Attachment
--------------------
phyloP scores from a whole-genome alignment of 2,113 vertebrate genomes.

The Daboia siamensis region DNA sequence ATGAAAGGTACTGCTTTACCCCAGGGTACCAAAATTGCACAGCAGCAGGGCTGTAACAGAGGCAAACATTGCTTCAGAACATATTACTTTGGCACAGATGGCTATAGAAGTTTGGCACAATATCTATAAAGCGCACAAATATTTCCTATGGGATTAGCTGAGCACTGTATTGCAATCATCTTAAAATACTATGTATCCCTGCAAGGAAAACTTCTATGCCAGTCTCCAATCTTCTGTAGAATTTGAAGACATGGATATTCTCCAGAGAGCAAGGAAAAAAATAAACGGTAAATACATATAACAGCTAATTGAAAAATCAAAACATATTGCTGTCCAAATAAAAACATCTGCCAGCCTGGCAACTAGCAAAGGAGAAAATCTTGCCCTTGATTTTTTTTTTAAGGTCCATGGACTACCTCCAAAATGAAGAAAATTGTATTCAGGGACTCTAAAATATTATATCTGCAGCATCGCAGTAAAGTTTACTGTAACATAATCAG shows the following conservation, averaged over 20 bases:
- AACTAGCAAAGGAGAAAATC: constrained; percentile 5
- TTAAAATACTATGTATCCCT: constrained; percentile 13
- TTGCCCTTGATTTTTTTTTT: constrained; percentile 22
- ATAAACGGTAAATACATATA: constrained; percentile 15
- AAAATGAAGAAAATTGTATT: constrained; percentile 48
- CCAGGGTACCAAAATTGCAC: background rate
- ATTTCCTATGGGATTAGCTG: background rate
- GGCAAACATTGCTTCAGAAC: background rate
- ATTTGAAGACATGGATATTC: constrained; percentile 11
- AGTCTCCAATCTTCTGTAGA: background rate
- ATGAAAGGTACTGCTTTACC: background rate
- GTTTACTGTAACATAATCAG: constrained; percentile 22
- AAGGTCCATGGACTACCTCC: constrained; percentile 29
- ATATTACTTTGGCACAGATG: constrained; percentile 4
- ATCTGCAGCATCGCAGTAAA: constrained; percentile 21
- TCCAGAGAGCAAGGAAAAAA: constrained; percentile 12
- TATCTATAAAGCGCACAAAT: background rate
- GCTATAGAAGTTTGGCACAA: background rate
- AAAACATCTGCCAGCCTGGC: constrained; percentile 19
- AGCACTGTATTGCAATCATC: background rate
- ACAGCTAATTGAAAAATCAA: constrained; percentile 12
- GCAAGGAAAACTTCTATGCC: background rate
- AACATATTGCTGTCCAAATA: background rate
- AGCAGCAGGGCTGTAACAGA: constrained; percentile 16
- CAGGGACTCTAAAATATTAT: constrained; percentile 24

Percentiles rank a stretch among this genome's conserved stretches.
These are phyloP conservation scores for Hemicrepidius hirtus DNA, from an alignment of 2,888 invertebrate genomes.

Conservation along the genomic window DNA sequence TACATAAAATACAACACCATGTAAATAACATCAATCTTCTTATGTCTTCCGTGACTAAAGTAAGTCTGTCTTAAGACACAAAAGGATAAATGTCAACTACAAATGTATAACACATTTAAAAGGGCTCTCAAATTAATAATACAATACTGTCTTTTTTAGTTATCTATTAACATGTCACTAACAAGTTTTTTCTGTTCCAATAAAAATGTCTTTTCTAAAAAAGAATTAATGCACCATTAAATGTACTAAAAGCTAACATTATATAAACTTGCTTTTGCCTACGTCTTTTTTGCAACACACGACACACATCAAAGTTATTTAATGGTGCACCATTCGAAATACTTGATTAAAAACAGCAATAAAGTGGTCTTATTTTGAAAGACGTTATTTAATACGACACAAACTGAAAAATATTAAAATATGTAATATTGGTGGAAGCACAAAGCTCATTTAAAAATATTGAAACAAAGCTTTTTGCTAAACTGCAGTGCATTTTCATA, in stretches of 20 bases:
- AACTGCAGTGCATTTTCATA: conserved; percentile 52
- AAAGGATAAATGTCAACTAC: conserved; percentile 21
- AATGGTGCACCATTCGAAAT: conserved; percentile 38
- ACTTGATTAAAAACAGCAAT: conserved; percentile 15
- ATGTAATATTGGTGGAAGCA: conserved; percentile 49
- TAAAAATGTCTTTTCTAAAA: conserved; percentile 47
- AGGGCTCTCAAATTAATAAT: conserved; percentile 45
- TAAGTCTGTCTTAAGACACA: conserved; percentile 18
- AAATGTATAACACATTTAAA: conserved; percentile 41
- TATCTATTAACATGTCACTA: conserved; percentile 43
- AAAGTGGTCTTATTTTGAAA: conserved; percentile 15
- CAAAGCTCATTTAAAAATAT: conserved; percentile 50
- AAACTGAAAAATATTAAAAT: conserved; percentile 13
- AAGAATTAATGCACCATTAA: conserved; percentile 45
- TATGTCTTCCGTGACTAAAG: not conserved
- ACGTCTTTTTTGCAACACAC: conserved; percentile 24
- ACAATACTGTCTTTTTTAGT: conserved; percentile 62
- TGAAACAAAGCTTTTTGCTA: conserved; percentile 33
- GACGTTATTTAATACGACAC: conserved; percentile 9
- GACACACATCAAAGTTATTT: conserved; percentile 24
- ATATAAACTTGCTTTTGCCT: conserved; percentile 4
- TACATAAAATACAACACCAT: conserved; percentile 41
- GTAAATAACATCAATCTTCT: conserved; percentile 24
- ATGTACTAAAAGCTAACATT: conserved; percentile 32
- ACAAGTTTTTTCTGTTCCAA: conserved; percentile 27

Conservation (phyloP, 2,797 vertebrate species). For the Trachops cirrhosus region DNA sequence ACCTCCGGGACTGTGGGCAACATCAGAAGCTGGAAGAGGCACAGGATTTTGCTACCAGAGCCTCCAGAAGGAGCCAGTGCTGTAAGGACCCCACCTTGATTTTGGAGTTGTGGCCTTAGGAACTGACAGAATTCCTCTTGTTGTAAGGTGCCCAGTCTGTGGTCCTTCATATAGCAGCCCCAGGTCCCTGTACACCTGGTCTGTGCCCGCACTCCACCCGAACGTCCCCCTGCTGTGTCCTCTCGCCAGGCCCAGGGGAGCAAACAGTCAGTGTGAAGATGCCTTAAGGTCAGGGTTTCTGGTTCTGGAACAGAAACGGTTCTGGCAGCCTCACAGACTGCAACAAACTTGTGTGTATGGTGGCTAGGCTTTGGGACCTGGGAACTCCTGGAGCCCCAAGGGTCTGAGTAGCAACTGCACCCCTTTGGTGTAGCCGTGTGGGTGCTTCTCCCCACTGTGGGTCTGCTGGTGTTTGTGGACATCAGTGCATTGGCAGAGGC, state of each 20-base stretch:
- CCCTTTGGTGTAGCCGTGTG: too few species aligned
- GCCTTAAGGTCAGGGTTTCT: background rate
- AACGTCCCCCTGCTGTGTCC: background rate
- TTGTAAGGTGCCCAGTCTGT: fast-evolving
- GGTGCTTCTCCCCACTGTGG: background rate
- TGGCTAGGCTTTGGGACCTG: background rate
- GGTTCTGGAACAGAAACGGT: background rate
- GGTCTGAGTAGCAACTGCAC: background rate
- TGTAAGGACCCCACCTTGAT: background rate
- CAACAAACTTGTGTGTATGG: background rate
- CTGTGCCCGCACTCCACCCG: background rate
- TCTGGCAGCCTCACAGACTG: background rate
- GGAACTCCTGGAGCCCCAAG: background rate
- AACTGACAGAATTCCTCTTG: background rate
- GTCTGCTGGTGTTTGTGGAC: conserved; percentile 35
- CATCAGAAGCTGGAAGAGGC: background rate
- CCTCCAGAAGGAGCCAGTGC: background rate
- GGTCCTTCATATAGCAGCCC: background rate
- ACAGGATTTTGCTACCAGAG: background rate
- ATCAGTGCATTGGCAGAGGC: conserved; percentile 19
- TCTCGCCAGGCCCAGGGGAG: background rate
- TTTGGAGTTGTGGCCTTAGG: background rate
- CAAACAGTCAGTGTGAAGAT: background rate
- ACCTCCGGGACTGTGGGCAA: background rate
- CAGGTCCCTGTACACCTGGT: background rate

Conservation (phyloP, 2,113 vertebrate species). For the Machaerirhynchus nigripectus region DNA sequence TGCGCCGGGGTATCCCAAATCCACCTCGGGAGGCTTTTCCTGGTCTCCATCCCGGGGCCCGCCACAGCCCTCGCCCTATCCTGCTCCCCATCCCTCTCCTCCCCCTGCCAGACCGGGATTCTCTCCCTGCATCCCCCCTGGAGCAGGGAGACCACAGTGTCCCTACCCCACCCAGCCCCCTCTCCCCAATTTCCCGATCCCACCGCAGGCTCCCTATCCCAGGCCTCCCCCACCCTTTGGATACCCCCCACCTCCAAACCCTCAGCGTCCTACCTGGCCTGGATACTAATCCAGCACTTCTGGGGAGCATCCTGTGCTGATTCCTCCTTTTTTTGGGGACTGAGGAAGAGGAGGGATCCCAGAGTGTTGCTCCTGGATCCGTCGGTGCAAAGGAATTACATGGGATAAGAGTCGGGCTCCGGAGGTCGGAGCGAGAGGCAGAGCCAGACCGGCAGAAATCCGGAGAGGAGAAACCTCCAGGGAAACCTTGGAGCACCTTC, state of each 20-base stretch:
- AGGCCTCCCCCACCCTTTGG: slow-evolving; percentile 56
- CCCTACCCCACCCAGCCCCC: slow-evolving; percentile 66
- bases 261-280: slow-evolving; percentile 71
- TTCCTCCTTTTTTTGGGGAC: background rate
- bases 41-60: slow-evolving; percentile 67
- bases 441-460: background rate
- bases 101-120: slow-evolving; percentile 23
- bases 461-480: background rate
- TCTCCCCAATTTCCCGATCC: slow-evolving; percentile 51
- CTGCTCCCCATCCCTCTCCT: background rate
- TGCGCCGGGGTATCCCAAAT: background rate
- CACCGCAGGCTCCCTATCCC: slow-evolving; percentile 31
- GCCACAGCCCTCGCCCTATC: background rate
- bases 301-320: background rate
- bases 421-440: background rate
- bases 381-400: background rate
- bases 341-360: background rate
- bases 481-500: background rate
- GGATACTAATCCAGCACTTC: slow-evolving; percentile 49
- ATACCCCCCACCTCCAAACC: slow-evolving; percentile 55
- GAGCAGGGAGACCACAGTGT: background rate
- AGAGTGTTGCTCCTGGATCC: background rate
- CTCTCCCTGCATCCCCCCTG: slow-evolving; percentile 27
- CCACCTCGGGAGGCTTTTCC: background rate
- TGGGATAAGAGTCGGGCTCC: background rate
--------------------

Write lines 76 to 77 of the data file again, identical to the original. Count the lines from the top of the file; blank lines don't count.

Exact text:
- ATCAGTGCATTGGCAGAGGC: conserved; percentile 19
- TCTCGCCAGGCCCAGGGGAG: background rate